But even successful demand creation programs are being re-evaluated within the channel. Margin erosion, competition and outdated compensation practices add complexity and even cost to the program. "There are a few significant issues that have some component manufacturers contemplating the elimination of their design in incentive programs,” says Knight. “The first is the growing practice of distributors marketing these programs to the end customers. Many times the distributor with the design win will promote that to the customer and in effect, tell the customer that when the parts come up for a buy, the distributor will pass some or all of the incentive along to the customer, in effect giving the customer a lower piece price than the other distributors can offer. Great for the customer but the distributor is undermining the basic math that enables them to make the investment in demand creation."
From a supplier’s point of view, the capture rate on these programs can be negligible. "Lots of work goes into reviewing, approving and tracking design wins, with negligible results," explains Knight. "In other words, not enough ROI. And maybe even a more fundamental problem is that it can be very difficult to determine who actually did the work (or even if any real work was involved at all) – a distributor, a rep, or the supplier. Often times, a distributor will design in several different suppliers for a single part in an effort to block another distributor from creating a competitive situation for the suppliers."
Still, suppliers and distributors both benefit from design win programs. For a supplier, a design win could mean their product is used for years. Distributors can often sell complementary products around a design win, then manage ongoing logistics for the end-customer. However, the stark reality of ROI means engineering resources must be deployed profitably. Molex has recognized this: "We originally created our design win program for this reason," says Bell. "We do monitor our competitors’ efforts to ensure we are ahead of their program as best we can."
Distributors and suppliers have worked together to improve the practice over the years. During a recent industry forum, supply chain executives suggested it may be time to take another look at compensation. For example, distributors could be compensated for their design efforts even if an order is placed elsewhere. “Many suppliers already have systems to track and compensate for design work done – the split commission programs they run for their reps,” says Knight. “There is a way in this to make the math and motivation work for the distributor, the rep and the component supplier, but this is a big change and not one that I have seen a supplier in our space tackle."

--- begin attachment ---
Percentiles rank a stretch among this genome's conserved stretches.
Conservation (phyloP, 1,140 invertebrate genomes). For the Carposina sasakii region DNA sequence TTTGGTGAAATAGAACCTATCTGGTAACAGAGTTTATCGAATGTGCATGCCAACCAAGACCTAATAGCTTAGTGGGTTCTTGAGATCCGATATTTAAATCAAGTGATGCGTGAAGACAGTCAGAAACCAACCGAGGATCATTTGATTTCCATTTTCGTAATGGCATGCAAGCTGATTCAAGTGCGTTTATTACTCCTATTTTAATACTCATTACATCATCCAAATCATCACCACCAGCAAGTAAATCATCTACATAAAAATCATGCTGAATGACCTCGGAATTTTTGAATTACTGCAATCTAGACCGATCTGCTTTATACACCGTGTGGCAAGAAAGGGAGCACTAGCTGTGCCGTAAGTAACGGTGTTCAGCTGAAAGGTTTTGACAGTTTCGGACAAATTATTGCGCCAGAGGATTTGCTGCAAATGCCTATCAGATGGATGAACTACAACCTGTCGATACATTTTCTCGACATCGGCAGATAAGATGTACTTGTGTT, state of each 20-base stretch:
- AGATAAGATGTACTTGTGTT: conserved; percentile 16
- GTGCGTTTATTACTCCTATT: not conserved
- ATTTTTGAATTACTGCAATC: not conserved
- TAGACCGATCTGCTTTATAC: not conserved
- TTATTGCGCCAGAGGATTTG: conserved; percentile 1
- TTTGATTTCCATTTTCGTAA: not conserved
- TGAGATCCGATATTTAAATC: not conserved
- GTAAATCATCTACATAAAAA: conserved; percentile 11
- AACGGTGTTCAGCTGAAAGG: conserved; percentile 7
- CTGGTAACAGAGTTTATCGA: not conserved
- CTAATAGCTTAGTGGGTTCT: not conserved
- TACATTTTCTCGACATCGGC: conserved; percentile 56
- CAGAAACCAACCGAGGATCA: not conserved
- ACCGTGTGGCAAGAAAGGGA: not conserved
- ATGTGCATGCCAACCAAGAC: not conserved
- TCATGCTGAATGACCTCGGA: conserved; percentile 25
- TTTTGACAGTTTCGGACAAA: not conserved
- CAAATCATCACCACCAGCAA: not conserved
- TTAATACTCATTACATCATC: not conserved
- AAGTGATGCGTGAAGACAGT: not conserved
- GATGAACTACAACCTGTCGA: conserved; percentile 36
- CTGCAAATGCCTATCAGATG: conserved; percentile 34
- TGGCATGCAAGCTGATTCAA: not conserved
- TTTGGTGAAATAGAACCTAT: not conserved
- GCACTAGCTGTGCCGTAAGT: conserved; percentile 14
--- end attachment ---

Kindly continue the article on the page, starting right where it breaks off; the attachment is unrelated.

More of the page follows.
The bottom line, partners say, is there is real cost associated with getting parts designed in at a customer. Today’s design win incentive programs, even with their flaws, are essential to motivating and compensating distributors for making these investments.
Statements of fact and or opinions expressed in MarketEYE by its contributors are the responsibility of the authors alone and do not imply an opinion of the officers or the representatives of TTI, Inc.
Barbara Jorgensen has more than 20 years experience as a business journalist, working for leading electronics industry publication such as Electronic Business, Electronic Buyers’ News and EDN. Most recently Jorgensen was Community Editor for supply chain community EBN for its relaunch in 2010. Prior to rejoining EBN, Jorgensen was a senior editor at Electronic Business, the pre-eminent management magazine for the electronics industry, featuring world-class manufacturing companies such as Dell, Hewlett-Packard, Cisco and Flextronics International. Jorgensen spent six years with Electronic Buyers’ News print as managing editor, distribution, winning several awards for coverage of the distribution beat.
A graduate of the University of Binghamton (formerly the State University of New York (SUNY) Binghamton), Jorgensen began her journalism career with the Gannett newspaper chain. She has worked for a number of local newspapers in the Greater Boston area and trade journal publishers Reed Business Information and CMP. She spends her spare time trying to find out the nature of the teenager and plans to write a book if she succeeds.